May 12, 2010


By Idaho Senator Mike Crapo

"Reforming the financial system without fixing Fannie and Freddie is like declaring a war on terror and ignoring al Qaeda."
-Wall Street Journal editorial, May 6, 2010

The Democrats' new financial reform bill fails to end bailouts for Wall Street and imposes expensive new regulatory burdens that will fall heavily on small businesses. Even worse, the bill fails to end bailouts for Government Sponsored Enterprises (GSE) Fannie Mae and Freddie Mac, the largest housing lenders that purchased home loans, packaged them into investments and guaranteed them against default. They are at the core of the financial crisis and the biggest cause of losses for American taxpayers, yet the bill doesn't even mention them. Worse still, instead of ending bailouts for Fannie Mae and Freddie Mac, the Treasury Department announced last Christmas Eve that it was lifting the $400 billion loss cap on the two companies, creating a potentially unlimited liability, and effectively providing the full faith and credit of the government (i.e., taxpayers) in support of their debt.

On May 5th, Freddie Mac reported losing $8 billion in the first quarter and requested $10.6 billion from taxpayers, saying it would need more in the future. On May 10th, Fannie Mae reported losing $11.5 billion, its 11th consecutive quarterly loss, and asked for $8.4 billion more from taxpayers. This is in addition to the $126.9 billion that Fannie Mae and Freddie Mac have already lost through the end of 2009. The nonpartisan Congressional Budget Office (CBO) has estimated that, in the wake of the housing bubble and the unprecedented deflation in housing values that resulted, the government's cost to bail out Fannie Mae and Freddie Mac will eventually reach $381 billion. This is simply unacceptable. We cannot claim to have addressed the financial crisis without reforming Fannie Mae and Freddie Mac.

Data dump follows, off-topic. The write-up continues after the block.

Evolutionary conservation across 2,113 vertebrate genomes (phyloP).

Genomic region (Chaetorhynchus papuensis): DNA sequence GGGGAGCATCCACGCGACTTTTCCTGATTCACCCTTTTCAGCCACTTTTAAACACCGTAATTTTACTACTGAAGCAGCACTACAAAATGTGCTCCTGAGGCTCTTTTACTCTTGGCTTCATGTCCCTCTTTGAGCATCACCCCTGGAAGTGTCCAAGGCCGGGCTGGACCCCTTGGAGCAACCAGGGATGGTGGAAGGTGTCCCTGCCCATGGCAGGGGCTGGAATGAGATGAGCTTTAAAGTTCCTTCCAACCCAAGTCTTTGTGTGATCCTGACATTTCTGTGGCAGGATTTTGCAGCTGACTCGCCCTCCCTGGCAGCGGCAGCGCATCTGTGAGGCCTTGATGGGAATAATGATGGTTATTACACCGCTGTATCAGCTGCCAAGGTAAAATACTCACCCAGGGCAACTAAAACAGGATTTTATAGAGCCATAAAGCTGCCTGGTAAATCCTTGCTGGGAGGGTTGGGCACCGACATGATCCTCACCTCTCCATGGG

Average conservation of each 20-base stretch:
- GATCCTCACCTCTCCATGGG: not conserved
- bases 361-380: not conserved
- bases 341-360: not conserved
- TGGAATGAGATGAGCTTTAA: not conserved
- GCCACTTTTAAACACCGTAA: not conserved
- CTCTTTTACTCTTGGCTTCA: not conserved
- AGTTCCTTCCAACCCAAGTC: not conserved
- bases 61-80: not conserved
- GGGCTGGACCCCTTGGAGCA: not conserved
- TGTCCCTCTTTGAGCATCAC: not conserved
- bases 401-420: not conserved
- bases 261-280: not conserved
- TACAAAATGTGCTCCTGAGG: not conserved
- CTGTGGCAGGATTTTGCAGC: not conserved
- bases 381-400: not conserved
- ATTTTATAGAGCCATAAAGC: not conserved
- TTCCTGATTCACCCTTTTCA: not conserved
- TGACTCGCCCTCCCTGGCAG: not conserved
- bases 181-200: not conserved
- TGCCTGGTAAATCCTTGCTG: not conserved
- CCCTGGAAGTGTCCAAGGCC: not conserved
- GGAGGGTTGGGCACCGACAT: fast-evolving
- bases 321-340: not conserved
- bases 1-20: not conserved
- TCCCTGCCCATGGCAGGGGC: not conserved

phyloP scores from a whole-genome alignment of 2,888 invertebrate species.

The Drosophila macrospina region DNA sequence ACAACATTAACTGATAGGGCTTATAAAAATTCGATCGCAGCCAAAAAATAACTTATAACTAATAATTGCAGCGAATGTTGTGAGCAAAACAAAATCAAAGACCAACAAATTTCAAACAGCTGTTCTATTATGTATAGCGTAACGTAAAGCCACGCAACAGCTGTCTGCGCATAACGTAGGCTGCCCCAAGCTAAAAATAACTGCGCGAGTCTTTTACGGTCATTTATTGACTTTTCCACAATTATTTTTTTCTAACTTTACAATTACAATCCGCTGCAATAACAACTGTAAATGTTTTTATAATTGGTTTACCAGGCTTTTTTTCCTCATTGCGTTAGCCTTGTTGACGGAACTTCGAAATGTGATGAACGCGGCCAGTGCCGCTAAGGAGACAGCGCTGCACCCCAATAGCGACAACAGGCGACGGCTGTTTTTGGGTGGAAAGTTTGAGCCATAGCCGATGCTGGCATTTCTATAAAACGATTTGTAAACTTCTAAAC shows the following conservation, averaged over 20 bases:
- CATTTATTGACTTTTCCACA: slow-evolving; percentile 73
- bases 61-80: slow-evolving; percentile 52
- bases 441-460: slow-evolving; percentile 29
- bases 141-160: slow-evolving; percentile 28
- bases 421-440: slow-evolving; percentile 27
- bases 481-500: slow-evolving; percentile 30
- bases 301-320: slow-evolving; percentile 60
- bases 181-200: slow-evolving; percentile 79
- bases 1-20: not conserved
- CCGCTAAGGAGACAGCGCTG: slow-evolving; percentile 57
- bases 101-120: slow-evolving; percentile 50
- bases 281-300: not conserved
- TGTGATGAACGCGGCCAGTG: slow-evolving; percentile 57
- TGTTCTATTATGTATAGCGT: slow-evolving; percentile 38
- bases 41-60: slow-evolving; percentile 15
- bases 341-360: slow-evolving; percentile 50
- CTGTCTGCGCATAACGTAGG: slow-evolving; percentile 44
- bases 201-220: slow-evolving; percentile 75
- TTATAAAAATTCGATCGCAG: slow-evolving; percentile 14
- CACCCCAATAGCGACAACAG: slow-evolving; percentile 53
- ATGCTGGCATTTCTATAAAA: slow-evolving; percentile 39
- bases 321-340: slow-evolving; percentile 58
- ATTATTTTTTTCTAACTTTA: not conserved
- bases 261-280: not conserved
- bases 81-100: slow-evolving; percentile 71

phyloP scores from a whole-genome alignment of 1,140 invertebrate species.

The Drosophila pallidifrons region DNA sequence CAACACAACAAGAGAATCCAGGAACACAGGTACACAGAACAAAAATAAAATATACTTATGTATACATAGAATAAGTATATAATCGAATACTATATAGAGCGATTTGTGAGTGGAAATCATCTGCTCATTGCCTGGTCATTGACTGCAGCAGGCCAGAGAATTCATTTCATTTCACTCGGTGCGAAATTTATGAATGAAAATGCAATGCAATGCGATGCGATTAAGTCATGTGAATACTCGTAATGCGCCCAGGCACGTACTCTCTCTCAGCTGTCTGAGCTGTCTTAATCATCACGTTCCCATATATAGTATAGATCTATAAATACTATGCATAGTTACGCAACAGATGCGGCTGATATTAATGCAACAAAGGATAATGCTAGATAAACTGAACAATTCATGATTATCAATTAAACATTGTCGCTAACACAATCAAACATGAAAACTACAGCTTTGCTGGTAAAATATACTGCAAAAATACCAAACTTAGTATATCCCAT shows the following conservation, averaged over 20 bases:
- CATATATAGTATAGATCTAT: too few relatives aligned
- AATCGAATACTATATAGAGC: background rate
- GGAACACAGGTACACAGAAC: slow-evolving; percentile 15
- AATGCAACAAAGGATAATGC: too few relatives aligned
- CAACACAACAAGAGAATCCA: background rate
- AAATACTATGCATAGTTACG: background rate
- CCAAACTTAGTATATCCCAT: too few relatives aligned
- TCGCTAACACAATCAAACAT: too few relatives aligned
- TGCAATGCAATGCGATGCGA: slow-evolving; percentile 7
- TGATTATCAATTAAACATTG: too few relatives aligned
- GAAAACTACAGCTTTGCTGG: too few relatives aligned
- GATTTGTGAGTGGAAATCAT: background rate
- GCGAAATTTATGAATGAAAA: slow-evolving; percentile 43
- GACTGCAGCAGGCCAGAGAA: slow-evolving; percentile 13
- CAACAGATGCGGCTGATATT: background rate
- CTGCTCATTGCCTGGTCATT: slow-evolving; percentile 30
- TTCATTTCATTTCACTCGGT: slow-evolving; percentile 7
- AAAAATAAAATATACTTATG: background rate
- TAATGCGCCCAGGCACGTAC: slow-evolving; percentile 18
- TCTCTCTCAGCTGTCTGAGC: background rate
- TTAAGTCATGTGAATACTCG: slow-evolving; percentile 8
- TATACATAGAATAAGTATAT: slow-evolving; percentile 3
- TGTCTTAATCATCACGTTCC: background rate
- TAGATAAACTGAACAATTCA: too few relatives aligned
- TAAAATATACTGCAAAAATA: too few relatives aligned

Senator John McCain (R-Arizona) proposed an amendment to this bill that would require government conservatorship of the companies to end within 2 ½ years, reestablish the $200 billion loss cap and include their debt obligations in the calculation of federal debt as long as taxpayers are liable for their losses. This last measure will offer transparency and give the American people the true picture of how much of our national debt has increased due to the bailout of Fannie Mae and Freddie Mac and how much more taxpayers owe because of them. The nonpartisan CBO also supports this idea. The amendment was voted down in the Senate last week.

In 2006, along with 26 of my Senate colleagues, I signed a letter to the Chairman of the Banking Committee saying that, if effective regulatory reform of Fannie Mae and Freddie Mac were not enacted that year, American taxpayers would continue to be exposed to the enormous risk that they pose to the housing market, the overall financial system, and the economy as a whole. I also supported legislation in 2005 that had it been enacted that year, according to Peter Wallison, writing in the Wall Street Journal, "many if not all the losses that Fannie and Freddie have suffered, and will suffer in the future, might have been avoided." That bill failed due to a filibuster.

True financial reform would actually end bailouts and the notion that any company is "too big to fail" and it would not overly burden small businesses. But most importantly, it would reform the practices of Fannie Mae and Freddie Mac. The longer they are allowed to operate in their current role---as political rather than business entities---the greater the odds of a repeat crisis and greater losses for taxpayers.

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